Clearly this difficult election has been made so hard for Republicans and all of us ornery reporters because we’re just not speaking the same language any more.
“Privacy” means one thing to may Republicans and something completely different to the media world.
Republicans in Aurora and Colorado and, hey, all across the country have been vocal about telling the likes of reporters here at the Aurora Sentinel and other places to quit trying to vote-shame them about whether they will or they won’t be voting for Donald Trump.
Congressman Mike Coffman and other Colorado big-office Republicans are being pummeled by stories about how they let a man who is arguably the worst presidential candidate in the history of presidential candidates to become the face of the GOP. They are tired beyond tears of us asking whether they’ll vote for Trump, and when they decided they wouldn’t, and how painfully they lament they ever heard of the guy. The problem for them is, such contrition would be good for the sole purpose of assuaging angry reasonable people, but such bad-mouthing of the man assured to Make America Great Again enrages the fiery Trump crowd.
When Aurora Sentinel reporters pressed down-ballot folks for who they’re supporting at the top of the ticket, there was chagrin, tap dancing and outright indignation.
At the top of the resentment this week was Republican Aurora Mayor Steve Hogan, who sniffed at our question of will-you-or-won’t-you and declined to answer.
“The secret ballot is as much a cornerstone of American democracy as is freedom of the press, and last time I checked, officials and office holders of both parties still enjoy the right of a secret ballot,” Hogan told Reporter Brandon Johansson. He went on to say he didn’t think it was newsworthy to ask elected officials who they were voting for so close to the election. “That just doesn’t feel like reporting news to me. It feels like making news. Maybe I’m old-fashioned, but it doesn’t feel right,” he said.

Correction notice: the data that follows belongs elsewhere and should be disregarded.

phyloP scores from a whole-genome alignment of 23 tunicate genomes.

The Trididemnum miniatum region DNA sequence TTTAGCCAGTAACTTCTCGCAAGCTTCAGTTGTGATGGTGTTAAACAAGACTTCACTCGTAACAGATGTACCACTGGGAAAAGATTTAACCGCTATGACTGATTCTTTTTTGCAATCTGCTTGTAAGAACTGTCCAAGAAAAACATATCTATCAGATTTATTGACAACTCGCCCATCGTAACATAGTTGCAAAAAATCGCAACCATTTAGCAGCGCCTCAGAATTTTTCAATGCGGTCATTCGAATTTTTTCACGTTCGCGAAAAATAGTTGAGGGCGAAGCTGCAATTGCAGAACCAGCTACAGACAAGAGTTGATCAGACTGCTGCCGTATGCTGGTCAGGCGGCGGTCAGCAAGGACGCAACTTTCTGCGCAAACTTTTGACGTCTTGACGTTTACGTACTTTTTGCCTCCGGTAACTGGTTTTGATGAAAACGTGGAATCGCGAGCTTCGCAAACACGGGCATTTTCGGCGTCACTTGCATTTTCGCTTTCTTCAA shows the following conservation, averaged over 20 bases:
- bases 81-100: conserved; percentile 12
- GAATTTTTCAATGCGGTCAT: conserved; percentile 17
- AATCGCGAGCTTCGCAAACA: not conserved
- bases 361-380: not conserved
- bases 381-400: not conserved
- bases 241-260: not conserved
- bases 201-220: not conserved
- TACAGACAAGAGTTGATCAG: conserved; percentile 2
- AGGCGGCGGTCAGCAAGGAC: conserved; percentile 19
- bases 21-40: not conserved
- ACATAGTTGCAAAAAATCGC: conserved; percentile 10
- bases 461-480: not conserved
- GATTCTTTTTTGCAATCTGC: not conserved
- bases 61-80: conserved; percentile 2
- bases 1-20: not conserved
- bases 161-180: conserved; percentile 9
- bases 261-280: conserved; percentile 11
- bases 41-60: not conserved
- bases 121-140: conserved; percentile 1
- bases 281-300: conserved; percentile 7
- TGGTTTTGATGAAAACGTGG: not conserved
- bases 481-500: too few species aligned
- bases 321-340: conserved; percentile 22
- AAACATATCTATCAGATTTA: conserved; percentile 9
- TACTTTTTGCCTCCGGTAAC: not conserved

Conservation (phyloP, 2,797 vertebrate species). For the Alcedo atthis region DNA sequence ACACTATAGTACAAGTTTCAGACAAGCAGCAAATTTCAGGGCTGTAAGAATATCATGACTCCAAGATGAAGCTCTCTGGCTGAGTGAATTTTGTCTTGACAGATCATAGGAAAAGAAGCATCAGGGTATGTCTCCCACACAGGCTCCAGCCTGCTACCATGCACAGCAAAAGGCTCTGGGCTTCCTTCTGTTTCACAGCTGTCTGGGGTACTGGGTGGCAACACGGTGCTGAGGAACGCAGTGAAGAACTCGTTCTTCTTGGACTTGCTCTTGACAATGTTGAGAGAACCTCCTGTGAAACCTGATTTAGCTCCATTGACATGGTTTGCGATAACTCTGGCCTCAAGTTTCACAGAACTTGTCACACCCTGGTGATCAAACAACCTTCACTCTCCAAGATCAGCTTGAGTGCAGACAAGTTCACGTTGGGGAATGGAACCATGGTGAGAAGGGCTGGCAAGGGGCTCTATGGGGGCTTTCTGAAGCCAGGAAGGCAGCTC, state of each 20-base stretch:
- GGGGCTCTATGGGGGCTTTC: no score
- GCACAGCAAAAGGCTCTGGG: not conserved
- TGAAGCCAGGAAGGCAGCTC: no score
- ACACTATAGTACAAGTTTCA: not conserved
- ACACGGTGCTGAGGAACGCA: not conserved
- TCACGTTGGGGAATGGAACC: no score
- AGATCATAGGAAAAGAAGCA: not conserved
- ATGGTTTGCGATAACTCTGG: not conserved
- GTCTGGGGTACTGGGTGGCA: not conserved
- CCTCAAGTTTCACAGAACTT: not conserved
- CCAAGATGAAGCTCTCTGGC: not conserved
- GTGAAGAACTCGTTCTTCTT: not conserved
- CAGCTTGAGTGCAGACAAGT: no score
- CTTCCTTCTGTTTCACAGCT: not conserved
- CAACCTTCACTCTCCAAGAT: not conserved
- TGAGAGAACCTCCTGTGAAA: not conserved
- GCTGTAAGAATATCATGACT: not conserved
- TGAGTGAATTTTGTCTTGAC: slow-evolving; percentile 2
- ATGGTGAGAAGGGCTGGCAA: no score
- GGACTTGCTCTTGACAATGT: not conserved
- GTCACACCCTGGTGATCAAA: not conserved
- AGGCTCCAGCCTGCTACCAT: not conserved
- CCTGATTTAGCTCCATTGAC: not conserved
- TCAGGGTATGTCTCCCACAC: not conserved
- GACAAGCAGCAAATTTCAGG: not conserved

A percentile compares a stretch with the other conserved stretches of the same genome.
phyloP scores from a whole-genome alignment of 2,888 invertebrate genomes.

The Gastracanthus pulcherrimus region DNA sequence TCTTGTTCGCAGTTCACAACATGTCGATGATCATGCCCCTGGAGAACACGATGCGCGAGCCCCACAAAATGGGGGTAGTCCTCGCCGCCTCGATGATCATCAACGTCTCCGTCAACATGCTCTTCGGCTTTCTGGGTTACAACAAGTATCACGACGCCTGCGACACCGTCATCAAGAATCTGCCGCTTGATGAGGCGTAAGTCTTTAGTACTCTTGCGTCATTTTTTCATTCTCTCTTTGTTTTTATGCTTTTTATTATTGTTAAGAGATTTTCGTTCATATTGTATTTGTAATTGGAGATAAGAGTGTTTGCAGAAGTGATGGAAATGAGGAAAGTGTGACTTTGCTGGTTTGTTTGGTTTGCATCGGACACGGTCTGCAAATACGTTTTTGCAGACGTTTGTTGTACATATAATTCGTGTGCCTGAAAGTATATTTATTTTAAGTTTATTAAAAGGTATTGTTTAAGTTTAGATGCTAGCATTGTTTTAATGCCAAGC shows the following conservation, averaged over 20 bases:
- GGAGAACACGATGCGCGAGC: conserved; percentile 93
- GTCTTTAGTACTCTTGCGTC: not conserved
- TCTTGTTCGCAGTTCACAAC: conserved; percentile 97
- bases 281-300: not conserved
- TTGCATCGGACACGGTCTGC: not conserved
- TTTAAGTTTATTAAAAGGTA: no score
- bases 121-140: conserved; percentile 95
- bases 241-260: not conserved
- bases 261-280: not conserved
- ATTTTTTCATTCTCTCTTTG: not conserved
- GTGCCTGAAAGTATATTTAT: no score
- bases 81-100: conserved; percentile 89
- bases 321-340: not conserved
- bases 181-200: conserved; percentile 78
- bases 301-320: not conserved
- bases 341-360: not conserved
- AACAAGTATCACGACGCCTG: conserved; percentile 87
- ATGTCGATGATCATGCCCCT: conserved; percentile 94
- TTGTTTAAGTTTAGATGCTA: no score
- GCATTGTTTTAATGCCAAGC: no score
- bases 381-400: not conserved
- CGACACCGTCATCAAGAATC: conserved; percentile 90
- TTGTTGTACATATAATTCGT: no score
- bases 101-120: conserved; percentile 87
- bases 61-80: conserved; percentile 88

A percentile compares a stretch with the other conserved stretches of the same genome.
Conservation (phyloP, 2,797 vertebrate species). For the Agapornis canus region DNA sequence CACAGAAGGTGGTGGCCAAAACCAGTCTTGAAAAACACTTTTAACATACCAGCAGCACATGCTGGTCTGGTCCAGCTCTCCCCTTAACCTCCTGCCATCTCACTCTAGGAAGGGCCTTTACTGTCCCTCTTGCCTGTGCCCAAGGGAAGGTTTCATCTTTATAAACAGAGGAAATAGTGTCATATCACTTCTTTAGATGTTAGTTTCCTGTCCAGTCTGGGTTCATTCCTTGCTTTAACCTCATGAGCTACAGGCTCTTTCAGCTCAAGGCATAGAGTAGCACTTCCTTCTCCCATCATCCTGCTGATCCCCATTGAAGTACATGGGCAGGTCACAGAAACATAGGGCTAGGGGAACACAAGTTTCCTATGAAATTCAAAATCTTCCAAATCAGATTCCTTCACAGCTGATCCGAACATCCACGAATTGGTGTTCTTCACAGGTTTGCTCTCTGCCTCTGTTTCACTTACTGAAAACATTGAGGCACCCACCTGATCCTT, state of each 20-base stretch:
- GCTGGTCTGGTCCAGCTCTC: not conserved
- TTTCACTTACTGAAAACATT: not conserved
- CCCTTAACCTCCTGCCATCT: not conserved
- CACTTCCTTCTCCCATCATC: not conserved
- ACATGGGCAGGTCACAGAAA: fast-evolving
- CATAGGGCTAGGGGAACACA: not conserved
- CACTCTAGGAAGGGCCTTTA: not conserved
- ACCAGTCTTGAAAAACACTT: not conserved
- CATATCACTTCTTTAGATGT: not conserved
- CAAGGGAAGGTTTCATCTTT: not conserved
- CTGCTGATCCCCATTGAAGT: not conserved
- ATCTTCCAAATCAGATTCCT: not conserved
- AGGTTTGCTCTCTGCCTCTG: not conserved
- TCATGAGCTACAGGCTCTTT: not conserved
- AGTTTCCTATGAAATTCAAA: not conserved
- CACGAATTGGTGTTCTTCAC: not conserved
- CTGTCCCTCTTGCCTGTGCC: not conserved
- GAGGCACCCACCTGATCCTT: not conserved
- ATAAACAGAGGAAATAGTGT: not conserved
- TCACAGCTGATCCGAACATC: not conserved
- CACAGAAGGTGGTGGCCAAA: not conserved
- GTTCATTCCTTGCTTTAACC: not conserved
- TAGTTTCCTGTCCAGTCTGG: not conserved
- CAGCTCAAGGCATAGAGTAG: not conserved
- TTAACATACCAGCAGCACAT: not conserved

That was how Hogan felt until Thursday morning, when the campaign to re-elect Congressman Mike Coffman issued a release saying that Hogan and other Republican mayors in the metro area were only too happy to tell residents they were voting for Coffman, and they should, too.
“Mike has been a strong advocate for Aurora. He has made protecting Buckley AFB, and completing the V.A. Hospital critical priorities during his service in Congress. Mike deserves another term,” Hogan said, according to the release.
Apparently not all ballot secrets are worth keeping.
Hogan isn’t alone among local Republicans only too happy to share their ballot secret about their choice for Congress, but solemnly sworn to not tell a soul about their choice for president.
“All three Arapahoe County commissioners, commissioners Nancy Sharpe, Rod Bockenfeld and Nancy Doty, chimed in to support Mike,” Coffman’s campaign said in the release.
That bell rang flat, however, for Doty. Running now for a state Senate seat in southeast Aurora, Doty maintains that she can’t tell the Sentinel or anyone who she’s voting for president, because of the sacred secret ballot thing.
Of course, I could have this thing all wrong. Being truly secret, it could be that these local Republicans are more like New Hampshire Sen. Kelly Ayotte, who may vote for one candidate while supporting another while circling in regard to an endorsement. It could well be these Republicans talk nice about Coffman in public, but then plan to vote for his Democrat challenger, state Sen. Morgan Carroll, when they get the lead out on the actual ballot. It would be their little secret.